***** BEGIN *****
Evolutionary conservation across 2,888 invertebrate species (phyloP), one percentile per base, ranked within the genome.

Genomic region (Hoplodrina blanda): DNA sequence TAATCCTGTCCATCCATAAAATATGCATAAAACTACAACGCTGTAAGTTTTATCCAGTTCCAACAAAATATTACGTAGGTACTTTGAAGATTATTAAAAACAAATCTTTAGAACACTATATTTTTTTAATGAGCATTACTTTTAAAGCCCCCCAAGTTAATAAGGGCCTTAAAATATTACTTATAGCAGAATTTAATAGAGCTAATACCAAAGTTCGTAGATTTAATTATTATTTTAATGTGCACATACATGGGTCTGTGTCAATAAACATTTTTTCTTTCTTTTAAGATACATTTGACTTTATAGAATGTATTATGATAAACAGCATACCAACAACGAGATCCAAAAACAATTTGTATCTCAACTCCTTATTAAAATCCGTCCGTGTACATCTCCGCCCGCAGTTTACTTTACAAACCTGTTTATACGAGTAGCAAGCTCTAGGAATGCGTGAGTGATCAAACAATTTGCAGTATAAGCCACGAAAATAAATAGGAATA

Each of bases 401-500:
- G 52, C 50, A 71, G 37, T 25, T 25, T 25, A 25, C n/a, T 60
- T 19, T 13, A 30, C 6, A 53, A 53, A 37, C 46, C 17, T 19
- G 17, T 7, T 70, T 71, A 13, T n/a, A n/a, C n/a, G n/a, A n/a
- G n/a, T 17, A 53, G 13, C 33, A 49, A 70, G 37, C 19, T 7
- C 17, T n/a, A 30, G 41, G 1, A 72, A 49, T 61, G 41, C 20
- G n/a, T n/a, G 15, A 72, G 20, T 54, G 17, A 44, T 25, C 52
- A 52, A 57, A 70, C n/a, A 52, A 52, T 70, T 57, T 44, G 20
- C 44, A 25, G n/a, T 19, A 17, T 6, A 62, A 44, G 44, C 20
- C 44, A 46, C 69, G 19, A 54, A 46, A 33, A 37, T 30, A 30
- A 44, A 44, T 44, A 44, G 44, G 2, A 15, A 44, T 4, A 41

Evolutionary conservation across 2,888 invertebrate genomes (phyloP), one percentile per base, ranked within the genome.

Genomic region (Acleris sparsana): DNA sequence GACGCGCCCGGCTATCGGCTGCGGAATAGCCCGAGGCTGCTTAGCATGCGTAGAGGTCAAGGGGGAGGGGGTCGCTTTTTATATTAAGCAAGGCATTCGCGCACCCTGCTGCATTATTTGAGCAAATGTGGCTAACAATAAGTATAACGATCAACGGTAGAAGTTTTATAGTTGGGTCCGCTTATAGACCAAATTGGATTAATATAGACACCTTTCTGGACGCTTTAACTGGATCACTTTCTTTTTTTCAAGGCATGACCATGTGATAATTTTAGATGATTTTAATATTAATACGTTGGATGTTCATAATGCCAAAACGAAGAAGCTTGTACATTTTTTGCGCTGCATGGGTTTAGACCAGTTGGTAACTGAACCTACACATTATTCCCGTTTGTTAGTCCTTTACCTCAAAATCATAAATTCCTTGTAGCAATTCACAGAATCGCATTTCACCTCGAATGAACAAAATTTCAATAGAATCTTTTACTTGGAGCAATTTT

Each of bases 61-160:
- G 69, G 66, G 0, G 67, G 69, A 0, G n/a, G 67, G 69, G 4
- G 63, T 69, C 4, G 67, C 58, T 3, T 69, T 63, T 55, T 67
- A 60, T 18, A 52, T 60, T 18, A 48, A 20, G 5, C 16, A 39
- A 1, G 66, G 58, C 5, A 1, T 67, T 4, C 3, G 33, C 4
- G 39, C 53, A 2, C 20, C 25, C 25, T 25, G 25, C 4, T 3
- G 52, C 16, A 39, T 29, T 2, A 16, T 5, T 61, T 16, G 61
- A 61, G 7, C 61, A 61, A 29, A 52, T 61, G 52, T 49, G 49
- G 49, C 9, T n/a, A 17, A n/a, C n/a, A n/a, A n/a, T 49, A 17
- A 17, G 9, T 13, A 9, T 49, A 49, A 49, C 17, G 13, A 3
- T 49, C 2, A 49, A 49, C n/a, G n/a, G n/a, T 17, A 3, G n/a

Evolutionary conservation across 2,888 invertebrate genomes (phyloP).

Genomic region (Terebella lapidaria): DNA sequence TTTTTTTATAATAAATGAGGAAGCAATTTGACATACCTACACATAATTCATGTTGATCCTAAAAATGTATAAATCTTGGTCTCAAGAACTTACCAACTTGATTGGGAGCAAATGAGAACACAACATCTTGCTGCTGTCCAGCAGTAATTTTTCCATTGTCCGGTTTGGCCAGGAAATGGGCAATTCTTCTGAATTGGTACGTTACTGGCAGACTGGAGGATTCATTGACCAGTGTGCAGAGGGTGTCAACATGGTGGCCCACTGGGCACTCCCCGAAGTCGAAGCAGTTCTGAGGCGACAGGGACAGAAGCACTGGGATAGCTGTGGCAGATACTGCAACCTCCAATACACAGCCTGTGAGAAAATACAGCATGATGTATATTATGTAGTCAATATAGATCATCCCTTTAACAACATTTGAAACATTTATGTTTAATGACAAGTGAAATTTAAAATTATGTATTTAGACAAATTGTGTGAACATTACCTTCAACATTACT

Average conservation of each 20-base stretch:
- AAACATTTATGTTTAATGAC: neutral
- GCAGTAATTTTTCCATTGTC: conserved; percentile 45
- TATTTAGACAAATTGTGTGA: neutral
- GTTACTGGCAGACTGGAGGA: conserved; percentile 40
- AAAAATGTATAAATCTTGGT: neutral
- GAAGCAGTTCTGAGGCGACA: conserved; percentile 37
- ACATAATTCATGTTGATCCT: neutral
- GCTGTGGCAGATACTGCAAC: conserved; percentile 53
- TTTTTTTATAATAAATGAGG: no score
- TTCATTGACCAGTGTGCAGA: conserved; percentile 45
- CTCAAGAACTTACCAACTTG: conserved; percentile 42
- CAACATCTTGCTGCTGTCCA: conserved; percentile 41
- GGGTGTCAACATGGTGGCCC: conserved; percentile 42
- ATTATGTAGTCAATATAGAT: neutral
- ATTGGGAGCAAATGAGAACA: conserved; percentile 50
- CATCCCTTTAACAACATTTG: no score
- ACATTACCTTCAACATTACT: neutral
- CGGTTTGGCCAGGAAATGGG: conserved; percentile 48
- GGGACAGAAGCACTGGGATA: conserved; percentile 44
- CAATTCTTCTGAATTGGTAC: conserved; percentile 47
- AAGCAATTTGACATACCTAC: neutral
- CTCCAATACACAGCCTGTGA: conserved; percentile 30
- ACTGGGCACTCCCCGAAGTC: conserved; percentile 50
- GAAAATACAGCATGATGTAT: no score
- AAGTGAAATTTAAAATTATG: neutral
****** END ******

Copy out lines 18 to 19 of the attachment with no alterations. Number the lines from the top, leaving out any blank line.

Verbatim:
- G 63, T 69, C 4, G 67, C 58, T 3, T 69, T 63, T 55, T 67
- A 60, T 18, A 52, T 60, T 18, A 48, A 20, G 5, C 16, A 39